Shockingly, it reveals that half (50 per cent) of HR professionals are on the verge of quitting thanks to burnout. Organisations will have to either prepare for a sudden massive talent deficit, or consider investing in ways to combat this urgently in 2024.
The increase in reported burnout is likely due to the emotional load presented by the role of HR, which is likely to increase through 2024 given constant changes to employment law and increased employee expectations. Remote work has also compounded the issue, with teams feeling disconnected and bereft of a support network.
Automating key processes can provide a solution to HR burnout. Coming into 2024, more organisations will embrace digital transformation, and HR departments will need to work closely with other departments to understand how AI can improve business functions, and how it can serve as a supplemental tool, rather than a talent replacement.
However, AI needs to be especially monitored for instances of bias, particularly in recruitment. In order to mitigate this, HR teams should work alongside Chief Technology Officers to regularly analyse and test AI-driven HR processes, and continuously improve AI models based on feedback, ensuring ethical and fair AI use in HR through the new year.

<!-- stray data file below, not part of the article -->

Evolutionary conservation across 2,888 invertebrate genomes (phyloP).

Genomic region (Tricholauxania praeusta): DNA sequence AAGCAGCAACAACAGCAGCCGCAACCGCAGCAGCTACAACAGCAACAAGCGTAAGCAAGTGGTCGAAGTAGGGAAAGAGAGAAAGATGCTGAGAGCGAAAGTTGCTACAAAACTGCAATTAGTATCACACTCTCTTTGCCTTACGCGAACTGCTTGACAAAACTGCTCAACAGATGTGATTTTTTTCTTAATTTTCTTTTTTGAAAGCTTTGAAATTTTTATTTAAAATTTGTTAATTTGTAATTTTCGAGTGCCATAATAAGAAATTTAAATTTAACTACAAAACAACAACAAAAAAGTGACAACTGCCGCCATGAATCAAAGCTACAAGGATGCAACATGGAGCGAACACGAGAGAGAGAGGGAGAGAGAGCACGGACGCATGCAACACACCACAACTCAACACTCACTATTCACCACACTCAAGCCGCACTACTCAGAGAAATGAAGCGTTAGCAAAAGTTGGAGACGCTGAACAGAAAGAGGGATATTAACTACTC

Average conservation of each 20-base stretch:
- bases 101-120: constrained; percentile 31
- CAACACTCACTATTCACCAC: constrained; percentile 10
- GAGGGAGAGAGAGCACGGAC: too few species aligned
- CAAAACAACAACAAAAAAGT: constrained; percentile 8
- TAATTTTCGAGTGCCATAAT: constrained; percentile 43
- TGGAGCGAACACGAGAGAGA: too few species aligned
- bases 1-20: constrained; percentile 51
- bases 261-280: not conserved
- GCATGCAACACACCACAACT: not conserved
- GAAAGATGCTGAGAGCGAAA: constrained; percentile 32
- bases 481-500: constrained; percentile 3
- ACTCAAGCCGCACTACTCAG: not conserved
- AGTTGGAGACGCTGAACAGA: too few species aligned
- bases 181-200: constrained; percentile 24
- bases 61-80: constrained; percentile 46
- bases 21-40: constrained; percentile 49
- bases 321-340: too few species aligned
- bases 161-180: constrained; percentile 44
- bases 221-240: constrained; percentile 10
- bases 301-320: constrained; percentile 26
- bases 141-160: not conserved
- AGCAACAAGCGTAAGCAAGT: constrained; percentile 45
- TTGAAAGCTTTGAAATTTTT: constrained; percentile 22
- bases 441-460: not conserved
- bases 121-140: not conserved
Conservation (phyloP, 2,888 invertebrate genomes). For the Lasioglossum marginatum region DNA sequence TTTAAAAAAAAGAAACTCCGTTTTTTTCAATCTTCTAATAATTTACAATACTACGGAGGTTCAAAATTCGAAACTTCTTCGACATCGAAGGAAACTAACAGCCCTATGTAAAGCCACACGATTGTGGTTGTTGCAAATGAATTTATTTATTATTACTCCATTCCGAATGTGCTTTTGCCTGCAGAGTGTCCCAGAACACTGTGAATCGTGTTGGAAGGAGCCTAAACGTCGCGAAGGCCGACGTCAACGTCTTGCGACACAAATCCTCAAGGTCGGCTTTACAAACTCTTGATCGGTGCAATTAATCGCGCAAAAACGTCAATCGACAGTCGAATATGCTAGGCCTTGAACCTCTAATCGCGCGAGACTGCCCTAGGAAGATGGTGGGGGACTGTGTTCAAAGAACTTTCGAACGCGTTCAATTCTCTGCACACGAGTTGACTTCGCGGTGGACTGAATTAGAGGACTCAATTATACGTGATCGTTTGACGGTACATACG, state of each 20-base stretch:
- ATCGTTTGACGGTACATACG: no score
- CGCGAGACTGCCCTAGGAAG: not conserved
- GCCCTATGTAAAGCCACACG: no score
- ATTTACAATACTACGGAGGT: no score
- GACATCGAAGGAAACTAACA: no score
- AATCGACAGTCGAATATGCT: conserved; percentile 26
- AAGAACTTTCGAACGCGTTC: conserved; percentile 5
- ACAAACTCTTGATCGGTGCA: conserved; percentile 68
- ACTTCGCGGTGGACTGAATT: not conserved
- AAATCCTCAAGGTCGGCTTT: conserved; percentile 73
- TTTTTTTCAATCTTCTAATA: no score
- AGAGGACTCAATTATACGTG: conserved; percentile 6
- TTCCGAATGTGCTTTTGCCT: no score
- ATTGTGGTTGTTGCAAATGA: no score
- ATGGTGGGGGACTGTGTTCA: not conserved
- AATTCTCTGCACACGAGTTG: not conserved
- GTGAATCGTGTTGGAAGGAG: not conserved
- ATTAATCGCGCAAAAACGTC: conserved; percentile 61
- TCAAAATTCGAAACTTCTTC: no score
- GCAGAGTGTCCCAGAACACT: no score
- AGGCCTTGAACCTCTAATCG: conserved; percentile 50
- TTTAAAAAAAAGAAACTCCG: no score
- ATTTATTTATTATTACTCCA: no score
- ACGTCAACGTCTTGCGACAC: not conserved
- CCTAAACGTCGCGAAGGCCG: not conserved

With the continued implementation of AI and automation in the workplace in 2024, HR professionals will also need to ensure that employees have the correct skill sets, as shifting technologies mean that role requirements will look different year to year.
The research reveals that skillsets for jobs have already changed by 25 per cent since 2015, and by 2027, this number is expected to double. As a result, candidates who can pick up new skills and adapt to change will be in high demand for 2024.
Likewise, upskilling existing employees will be a focus for 2024. With 80 per cent of the workforce no longer sitting behind desks to do their jobs according to the report, HR professionals cannot keep relying on traditional ‘office-based’ learning approaches to create an upskilling culture. Instead, HR professionals will need to re-examine talent management strategies, and ensure that these align with learning resources offered.
Anton Roe, CEO at MHR, said: “AI was a stand-out theme for 2023 and it looks as though it is here to stay. As the adoption of AI becomes more widespread among businesses, HR leaders will need to review their processes to ensure it is a central theme of company strategy moving forward.
“Particular emphasis should be placed on reducing repetitive workload, improving data analysis and decision support. These are the areas that help to reduce workloads across HR organisations, reducing the risk of employee burnout as a result.”
The full report from MHR can be downloaded here.